The curious aspect of scientific research is that you never know where it will lead you. TwistDx started 18 years ago – back then it was ASM Scientific – and we could not have predicted that we would find ourselves pioneering the use of RPA in 2017. A mix of good ideas, circumstances, and trial and error have led us to where we are today, and will no doubt continue to accompany our future success.
Aiming in a different direction
Not everyone knows that TwistDx was set up to explore an idea for single molecule sequencing, rather than DNA amplification and detection. One of the tasks was finding a mechanism to create defined ends in small fragments of target DNA, which could then serve as sites for the assembly of the enzymatic sequencing complex. This complex challenge sparked the idea of using a mixture of synthetic oligonucleotides and recombination proteins, and it quickly became apparent that – if we used two priming oligonucleotides which opposed each other on the target DNA – we could build a mechanism for exponential amplification.
Back in 2003, the single molecule sequencing space became overcrowded by bigger companies and investors, and we made the decision to concentrate on RPA and DNA amplification. The key to our success is mimicking the recombination system that exists in T4-like bacteriophages, consisting of three proteins: a recombinase called UV-sensitive X (uvsX), Gp32 – which is a single-strand DNA-binding protein – and another small peptide called uvsY. These proteins had been discovered decades earlier as part of mutagenesis screens, and they were well characterised by the time we started working with them. However, no one had used them as we planned to.
The missing ingredient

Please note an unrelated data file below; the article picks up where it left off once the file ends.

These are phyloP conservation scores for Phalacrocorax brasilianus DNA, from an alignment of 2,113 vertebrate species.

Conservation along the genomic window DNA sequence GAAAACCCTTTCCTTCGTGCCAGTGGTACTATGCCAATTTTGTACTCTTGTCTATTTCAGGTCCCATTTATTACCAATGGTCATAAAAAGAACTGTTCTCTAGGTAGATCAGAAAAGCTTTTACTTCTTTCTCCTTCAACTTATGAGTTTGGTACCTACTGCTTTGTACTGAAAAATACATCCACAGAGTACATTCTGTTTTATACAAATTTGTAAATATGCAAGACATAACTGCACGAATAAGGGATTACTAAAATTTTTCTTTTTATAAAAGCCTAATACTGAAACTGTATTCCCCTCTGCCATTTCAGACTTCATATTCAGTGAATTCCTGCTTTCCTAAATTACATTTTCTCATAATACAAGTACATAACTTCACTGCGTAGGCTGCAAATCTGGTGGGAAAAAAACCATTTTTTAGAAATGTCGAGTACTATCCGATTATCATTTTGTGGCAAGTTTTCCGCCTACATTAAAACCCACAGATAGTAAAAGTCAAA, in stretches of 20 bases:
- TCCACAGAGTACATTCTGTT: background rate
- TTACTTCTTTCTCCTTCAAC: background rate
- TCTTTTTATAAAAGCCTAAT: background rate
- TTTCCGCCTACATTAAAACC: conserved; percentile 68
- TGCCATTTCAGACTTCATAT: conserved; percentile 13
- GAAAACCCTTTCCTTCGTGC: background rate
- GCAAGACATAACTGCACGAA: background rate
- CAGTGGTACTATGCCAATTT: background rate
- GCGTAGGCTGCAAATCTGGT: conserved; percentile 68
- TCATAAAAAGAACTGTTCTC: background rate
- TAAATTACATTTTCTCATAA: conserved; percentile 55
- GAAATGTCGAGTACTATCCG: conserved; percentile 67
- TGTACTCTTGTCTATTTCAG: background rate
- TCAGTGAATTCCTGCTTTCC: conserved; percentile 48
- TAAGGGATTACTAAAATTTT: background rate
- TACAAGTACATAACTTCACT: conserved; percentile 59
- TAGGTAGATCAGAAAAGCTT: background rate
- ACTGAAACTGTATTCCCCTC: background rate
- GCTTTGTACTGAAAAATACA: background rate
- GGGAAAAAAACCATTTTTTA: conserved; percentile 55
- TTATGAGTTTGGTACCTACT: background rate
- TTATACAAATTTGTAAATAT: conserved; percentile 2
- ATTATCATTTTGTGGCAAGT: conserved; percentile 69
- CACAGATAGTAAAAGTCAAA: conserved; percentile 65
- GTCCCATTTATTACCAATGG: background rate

Attempting to recreate the recombination system and combining it with a strand-displacing DNA polymerase required a lot of trial and error, and a key development was including certain additives, such as the crowding agent polyethylene glycol (PEG). We reasoned that crowding agents increase the local concentration of our active ingredients, facilitating the recombination and primer extension events. We tried many different agents with various molecular weights and concentrations, and eventually hit on the combination that gave us the signals we were looking for.
Much like other scientific research, our success was a combination of informed decision-making and serendipity. Even armed with our knowledge of the recombination system, we could not have anticipated the extraordinary accelerating effect of a crowding agent! Once we had established the bones of the amplification, we worked on developing different modes of detection, such as the fluorophore quencher probes.
By 2006, we were ready to publish our first paper on RPA, and we turned our attention to finding applications that could benefit from our technology. And that is what excites us today. RPA is now established as a rapid, effective technique for DNA amplification, and the next phase of RPA’s history will be written in partnership with our customers, who continue to discover fascinating applications for our technology.